The conceptual model of physical “reality” articulated by modern scientific medicine is powerful and compelling. It appeals to our naïve experience of living in, and learning to manipulate, a mechanistic physical world that submits to our control according to fixed “laws of nature.” The ideas of scientific medicine are deeply satisfying to many, especially relative to their fear of suffering and/or untimely demise. Yet, we KNOW from our experience that the universe is not entirely physical and mechanistic, especially the universe of human experience. [My essay on the Sengai Scroll discusses the limitations of physical models of “reality” relative to the clinical practice of Chinese medicine.]
Each individual is a complex transducer between physical and spiritual “realities.” Physical and spiritual factors influence each other in myriad ways. The study of that relationship lay at the core of the classic text Língshū (靈樞); the title refers to the deepest link between an individuated spirit and its physical embodiment. Língshū (靈樞) and Sùwèn (素問), together comprise the fundamental Chinese medical classic Nèijīng (內經). My practice of Chinese medicine and the story of healing discussed on this site are primarily based on Nèijīng (內經), as I’ve learned the key principles from Jeffrey Yuen and found in my own researches on the text.
I find the story inspired by my practice of classical Chinese medicine compelling, even when it differs dramatically from the more widely held scientific story about the “physical realities” of life. Yet, I’m also clear that it’s just my STORY.
From my classical Chinese perspective, modern (western) medicine focuses on:
- descriptions of the physical nature of disease
- the search for the proximal and precipitating cause
- dramatic rescues through (externally) controlling a “broken” body
In contrast, Classical Chinese medicine focuses on:
- descriptions of the individual’s experience of disease
- the search for multiple contributing causes, both external and internal
- finding ways to stimulate and facilitate the embodied spirit to realize its natural potential to heal
The classical Chinese medicine story, based on the Nèijīng (內經), consists of a few key principles:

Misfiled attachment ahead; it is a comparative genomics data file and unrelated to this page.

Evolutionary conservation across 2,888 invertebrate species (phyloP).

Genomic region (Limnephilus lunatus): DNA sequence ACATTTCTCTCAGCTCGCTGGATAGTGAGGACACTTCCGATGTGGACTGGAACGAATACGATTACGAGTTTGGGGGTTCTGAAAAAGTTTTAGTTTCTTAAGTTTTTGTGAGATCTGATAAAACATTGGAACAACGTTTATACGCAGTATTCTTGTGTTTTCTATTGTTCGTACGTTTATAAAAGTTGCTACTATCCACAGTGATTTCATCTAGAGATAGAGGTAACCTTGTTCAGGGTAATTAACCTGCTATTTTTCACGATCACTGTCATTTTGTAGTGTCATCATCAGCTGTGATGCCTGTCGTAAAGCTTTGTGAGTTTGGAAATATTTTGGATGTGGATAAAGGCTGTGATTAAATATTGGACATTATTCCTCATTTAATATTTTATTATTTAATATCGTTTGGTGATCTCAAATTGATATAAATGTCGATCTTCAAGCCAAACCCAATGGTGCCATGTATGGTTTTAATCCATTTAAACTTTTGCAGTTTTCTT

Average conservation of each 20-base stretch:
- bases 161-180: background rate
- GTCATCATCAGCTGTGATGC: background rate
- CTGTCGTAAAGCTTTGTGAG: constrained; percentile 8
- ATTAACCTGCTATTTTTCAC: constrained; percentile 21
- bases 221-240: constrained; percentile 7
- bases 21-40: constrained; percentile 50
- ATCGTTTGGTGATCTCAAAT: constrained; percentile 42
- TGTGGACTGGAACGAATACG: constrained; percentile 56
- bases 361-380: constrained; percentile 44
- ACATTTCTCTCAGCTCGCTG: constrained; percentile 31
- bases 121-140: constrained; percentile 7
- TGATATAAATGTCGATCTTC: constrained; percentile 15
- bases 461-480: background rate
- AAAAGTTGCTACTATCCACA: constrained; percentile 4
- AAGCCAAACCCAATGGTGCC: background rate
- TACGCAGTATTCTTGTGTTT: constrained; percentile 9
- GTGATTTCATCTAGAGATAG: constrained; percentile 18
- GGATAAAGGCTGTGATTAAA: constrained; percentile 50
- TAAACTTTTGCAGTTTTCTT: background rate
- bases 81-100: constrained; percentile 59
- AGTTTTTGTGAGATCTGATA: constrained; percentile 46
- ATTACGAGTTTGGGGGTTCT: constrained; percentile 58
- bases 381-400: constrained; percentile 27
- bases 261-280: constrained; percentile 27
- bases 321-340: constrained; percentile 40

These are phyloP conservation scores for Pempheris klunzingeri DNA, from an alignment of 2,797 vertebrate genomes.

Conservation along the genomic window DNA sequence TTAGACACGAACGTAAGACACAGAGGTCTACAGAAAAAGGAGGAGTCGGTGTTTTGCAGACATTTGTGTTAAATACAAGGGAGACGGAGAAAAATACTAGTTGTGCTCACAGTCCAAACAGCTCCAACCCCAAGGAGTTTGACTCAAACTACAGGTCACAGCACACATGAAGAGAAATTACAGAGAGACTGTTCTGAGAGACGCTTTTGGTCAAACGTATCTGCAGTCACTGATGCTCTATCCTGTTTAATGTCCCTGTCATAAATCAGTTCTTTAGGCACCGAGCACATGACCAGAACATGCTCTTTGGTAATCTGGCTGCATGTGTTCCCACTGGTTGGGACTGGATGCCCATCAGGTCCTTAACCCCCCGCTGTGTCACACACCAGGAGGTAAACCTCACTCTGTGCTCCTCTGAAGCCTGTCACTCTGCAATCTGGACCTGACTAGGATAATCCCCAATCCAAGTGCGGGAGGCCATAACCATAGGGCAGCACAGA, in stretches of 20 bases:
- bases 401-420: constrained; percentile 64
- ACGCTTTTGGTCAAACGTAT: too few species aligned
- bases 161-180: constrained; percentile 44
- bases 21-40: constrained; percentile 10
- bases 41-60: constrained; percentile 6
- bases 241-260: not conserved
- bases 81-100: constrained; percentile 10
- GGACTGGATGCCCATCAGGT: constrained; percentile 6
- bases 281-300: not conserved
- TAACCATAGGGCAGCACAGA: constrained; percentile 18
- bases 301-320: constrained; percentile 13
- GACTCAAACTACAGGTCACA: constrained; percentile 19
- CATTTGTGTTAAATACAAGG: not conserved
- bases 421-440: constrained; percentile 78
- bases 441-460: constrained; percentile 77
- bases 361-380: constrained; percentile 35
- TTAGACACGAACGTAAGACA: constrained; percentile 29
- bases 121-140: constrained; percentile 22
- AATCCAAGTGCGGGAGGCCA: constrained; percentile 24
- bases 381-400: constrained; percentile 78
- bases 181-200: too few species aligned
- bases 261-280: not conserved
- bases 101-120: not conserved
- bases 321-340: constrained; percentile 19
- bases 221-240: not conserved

- The apparent decline of aging is due to accumulations that block the free expression of an individual’s vitality.
- Those accumulations primarily consist of external and internal pathogenic factors, which have been suspended and stored in the body:
- External pathogenic factors arise from the individual’s failure to adapt and effectively respond to changes presented by the environment. Nèijīng (內經) refers to this as “perverse wind” or “perverse qì (xiéqì (邪氣)).”
- Internal pathogenic factors consist of the individual’s failure to resolve emotional conflicts.
- Unresolved pathogenic factors stagnate, and thereby impede the free flow of vital physiological function (qì (氣)) and blood.
- When the embodied spirit is no longer willing or able to suspend unresolved pathogenic factors, they are overtly expressed in symptoms or signs of disease.
- True healing comes from the inside, and is available to ANYONE (regardless of disease manifestation) who resolves previously suspended pathogenic factors. That resolution generally involves both transformation and release or expulsion of previously accumulated pathogenic factors.
- Suppressing or controlling the embodied spirit’s expression of distress doesn’t facilitate healing; those efforts simply displace distress from one place to another.
Which story is true and which is a fairy tale, intended to keep one’s inner child from being frightened in the middle of the night? Who among us knows for sure? While we’re discerning the truth among these stories, I’ll keep sharing mine on this site — its different and hopeful, by asking individuals to take responsibility (physiologically) for their lives. I believe that a free exchange of ideas will help us find truth.